Timaeus and Critias

Plato's "Timaeus and Critias" is mentioned a few times in the "Gnosis Now!" class I've been doing so I thought I'd try read it for some background details. according to Plato's wikipedia page, Plato (Greek: Πλάτων, Plátōn, "broad")[1] (428/427 BC[a] – 348/347 BC), was a Classical Greek philosopher, mathematician, writer of philosophical dialogues, and founder of the Academy in Athens, the first institution of higher learning in the western world. Along with his mentor, Socrates, and his student, Aristotle, Plato helped to lay the foundations of Western philosophy.[2] Plato was originally a student of Socrates, and was as much influenced by his thinking as by what he saw as his teacher's unjust death.

in "Timaeus and Critias", Plato's creation myth is similar in some ways to the creation stories of the gnostics. the introduction to the Penguin Classics version of the book, written by Desmond Lee, mentions Plato's thoughts about "the soul, as divine, is immortal, but destined not for a single life on earth but for many." Plato's transmigration views can be found in the myth of Er in his other book "Republic". also, Lee mentions in his analysis, "there is a close correspondence between macrocosm and microcosm, that is, between the structure and behaviour of the world as a whole and that of the human creature in particular. This shows itself especially in the circles of Same and Different, which exist both in the world soul and in the human soul, in the sphere of the universe and the sphere of the head."

Lee mentions these things when speaking of Plato's philosophy : ... the distinction between two orders of reality, Being and Becoming ... The real world, the world of Being, contains the Platonic Forms, the objects of rational understanding and of the operations of mathematics and logic ... The world of Becoming contains all the things perceived by our senses, about which no certain and final knowledge is possible.

the book is in dialogue format - there are four speakers : Socrates, Timaeus, Critias, and Hermocrates. Socrates has set the theme and the others are to tell him a story about it. the theme Socrates selects is "the ideal state and its citizens" which is described as "... separating the farmers and theother craftsmen from the defence forces. And we assigned to each class, as being natural to it, a single appropriate occupation or craft." he had unusual ideas about the 'production of children' ... "... that marriages and children should be shared in common by all, and arranged that no one should recognize any child born as their own, but that all should regard themselves as related to everyone else." - some of these ideas sound like they are based in Vedic traditions. others such as the communal children sound like some sort of 1960s commune or kibbutz - perhaps they were based on Plato & Socrates' ideas.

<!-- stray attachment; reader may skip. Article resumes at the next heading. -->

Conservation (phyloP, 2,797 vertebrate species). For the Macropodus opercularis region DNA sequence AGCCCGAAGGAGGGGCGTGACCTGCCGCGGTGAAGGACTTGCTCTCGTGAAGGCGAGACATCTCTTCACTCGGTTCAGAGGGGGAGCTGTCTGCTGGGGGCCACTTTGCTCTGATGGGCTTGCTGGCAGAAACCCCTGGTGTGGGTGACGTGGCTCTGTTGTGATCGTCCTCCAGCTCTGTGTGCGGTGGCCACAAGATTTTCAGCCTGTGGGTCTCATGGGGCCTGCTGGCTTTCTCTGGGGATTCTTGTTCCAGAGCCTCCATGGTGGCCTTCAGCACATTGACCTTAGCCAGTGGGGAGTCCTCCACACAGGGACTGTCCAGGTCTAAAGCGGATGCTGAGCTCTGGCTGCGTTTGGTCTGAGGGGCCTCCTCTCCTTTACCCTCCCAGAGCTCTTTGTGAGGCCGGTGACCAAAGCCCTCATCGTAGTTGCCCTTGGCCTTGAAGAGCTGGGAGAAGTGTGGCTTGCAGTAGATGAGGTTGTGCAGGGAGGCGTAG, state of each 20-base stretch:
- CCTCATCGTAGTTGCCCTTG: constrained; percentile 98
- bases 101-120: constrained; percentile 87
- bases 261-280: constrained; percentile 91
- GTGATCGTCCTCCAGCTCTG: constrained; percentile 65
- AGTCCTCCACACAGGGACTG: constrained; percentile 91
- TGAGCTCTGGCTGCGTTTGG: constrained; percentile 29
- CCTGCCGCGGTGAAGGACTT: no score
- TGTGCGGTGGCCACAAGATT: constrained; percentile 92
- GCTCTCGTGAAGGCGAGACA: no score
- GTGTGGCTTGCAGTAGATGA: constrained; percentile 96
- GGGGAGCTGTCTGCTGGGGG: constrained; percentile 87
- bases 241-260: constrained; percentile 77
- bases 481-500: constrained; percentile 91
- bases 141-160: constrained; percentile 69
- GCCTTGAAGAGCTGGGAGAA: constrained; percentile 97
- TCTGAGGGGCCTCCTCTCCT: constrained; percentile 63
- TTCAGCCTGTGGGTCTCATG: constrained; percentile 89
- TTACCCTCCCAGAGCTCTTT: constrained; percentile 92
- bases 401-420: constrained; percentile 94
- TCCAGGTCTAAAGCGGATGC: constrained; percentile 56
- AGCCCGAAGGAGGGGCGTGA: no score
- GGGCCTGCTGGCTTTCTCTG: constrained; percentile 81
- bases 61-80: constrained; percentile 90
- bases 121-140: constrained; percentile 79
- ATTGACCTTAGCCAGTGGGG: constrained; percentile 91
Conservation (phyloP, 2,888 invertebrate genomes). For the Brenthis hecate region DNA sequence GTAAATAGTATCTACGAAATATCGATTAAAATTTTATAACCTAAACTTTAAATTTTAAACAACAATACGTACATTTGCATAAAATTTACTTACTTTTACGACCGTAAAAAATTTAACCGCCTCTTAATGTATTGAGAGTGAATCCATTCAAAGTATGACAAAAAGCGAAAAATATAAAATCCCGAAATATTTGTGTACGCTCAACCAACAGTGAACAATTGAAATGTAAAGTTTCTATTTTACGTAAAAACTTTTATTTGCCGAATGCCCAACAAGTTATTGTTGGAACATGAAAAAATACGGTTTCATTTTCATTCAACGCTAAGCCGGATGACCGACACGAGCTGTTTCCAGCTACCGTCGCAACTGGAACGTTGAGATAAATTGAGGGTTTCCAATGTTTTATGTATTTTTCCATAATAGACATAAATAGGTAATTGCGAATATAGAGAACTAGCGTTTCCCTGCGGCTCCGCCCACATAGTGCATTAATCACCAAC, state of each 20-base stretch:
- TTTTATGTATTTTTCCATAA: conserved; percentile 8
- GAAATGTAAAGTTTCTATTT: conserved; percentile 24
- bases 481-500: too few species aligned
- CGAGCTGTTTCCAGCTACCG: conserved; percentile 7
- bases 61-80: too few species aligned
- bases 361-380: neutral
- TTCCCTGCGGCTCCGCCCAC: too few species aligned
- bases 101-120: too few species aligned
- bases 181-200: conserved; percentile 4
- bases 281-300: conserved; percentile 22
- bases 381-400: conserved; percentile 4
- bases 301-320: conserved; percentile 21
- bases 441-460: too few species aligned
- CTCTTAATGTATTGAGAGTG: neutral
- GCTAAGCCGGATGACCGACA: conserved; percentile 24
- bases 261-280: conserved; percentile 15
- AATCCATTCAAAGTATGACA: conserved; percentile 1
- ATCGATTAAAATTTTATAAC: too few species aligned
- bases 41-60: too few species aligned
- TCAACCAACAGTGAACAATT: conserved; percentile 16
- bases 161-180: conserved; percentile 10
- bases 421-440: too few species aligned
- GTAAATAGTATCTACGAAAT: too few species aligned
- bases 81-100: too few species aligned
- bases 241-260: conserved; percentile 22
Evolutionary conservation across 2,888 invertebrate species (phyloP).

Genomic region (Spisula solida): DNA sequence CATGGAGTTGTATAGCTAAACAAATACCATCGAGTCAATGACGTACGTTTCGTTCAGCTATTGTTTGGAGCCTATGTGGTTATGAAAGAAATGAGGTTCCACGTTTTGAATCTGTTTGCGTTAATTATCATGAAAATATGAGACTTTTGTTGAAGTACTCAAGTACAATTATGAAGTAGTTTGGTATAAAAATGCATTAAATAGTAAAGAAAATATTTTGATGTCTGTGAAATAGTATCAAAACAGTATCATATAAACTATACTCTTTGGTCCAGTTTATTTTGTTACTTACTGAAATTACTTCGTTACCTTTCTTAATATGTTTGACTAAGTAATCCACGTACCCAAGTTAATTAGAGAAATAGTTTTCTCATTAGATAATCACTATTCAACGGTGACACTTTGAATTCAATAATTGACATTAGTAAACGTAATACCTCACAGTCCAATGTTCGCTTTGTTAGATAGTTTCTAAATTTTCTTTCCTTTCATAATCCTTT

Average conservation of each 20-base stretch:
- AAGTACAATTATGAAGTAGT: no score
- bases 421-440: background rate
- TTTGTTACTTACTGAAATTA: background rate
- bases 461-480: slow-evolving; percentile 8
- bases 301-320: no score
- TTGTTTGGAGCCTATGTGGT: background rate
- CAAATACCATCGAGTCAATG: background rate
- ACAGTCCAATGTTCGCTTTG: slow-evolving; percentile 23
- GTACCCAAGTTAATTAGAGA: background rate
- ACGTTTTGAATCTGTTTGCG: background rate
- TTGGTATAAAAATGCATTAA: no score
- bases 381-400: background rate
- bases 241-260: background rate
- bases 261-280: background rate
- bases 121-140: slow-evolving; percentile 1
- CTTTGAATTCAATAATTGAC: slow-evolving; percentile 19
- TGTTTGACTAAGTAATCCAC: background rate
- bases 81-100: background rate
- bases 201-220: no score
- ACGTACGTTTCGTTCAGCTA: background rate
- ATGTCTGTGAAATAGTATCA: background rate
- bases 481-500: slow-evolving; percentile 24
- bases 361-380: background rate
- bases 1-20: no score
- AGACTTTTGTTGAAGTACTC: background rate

it turns out that this ideal society has already existed, at least in the story / myth - Atlantis.

(extract - page 40-41)
(3) Prelude. The physical world has only a secondary reality, and knowledge of it is bound to be imprecise.
Timaeus: We must in my opinion begin by distinguishing between that which always is and never becomes, from that which is always becoming but never is. The one is apprehensible by intelligence with the aid of reasoning, being eternally the same, the other, is the object of opinion and irrational sensation, coming to be, and ceasing to be, but never fully real. In addition, everything that becomes or changes must do so owing to some cause; for nothing can come to be without a cause. Whenever, therefore, the maker of anything keeps his eye on the eternally unchanging and uses it as his pattern for the form and function of his product, the result must be good; whenever he looks to something that has come to be and uses a model that has come to be, the result is not good.

more later..

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